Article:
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Am J Obstet Gynecol. 2012 Jul;207(1):42.e1-17. doi: 10.1016/j.ajog.2012.05.010. Epub 2012 May 16.

The association between hospital obstetrical volume and maternal postpartum complications.

Author information

  • 1Division of Maternal-Fetal Medicine, Department of Obstetrics and Gynecology, University of Iowa Hospital and Clinics, Iowa City, IA 52242, USA. kathy-kyser@uiowa.edu

Abstract

OBJECTIVE:

The purpose of this study was to examine the relationship between delivery volume and maternal complications.

STUDY DESIGN:

We used administrative data to identify women who had been admitted for childbirth in 2006. Hospitals were stratified into deciles that were based on delivery volume. We compared composite complication rates across deciles.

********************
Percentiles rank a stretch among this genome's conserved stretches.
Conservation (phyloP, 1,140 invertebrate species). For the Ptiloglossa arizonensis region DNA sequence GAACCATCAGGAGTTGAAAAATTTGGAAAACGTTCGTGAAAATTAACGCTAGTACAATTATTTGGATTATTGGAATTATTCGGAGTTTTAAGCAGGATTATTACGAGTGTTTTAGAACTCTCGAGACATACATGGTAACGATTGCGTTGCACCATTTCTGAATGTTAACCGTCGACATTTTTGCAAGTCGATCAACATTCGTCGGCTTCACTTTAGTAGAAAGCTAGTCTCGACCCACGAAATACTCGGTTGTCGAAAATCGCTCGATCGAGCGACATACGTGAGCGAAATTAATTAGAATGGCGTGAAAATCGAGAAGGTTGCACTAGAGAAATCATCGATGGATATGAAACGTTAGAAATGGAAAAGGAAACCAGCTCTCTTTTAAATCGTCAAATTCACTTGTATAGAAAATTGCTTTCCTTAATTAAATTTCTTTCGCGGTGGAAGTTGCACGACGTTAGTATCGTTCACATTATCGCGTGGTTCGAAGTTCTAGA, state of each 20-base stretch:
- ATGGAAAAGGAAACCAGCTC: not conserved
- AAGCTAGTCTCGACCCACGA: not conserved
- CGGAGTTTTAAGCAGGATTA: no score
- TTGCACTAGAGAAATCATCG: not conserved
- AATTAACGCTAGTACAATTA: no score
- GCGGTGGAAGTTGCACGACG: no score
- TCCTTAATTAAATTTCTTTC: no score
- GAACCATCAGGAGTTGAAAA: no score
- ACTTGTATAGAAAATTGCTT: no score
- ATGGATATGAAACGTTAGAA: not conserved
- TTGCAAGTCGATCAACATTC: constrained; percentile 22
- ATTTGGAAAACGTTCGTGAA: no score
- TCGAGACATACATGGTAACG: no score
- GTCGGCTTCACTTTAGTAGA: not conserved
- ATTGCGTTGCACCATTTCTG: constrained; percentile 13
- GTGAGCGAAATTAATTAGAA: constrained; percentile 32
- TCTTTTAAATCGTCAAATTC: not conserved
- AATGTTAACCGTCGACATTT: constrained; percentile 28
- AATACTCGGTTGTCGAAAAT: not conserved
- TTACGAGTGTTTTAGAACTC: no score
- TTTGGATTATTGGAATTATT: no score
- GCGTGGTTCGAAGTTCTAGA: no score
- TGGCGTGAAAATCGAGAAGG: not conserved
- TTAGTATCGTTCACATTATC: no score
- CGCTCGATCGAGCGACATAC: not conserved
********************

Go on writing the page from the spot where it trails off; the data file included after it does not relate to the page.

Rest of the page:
RESULTS:

We evaluated 1,683,754 childbirths in 1045 hospitals. Decile 1 and 2 hospitals had significantly higher rates of composite complications than decile 10 (11.8% and 10.1% vs 8.5%, respectively; P < .0001). Decile 9 and 10 hospitals had modestly higher composite complications as compared with decile 6 (8.8% and 8.5% vs 7.6%, respectively; P < .0001). Sixty percent of decile 1 and 2 hospitals were located within 25 miles of the nearest greater volume hospital.

CONCLUSION:

Women who deliver at very low-volume hospitals have higher complication rates, as do women who deliver at exceedingly high-volume hospitals. Most women who deliver in extremely low-volume hospitals have a higher volume hospital located within 25 miles.

Published by Mosby, Inc.

Comment in

  • Where should I have my baby? [Am J Obstet Gynecol. 2012]
PMID:
22727347
[PubMed - indexed for MEDLINE]
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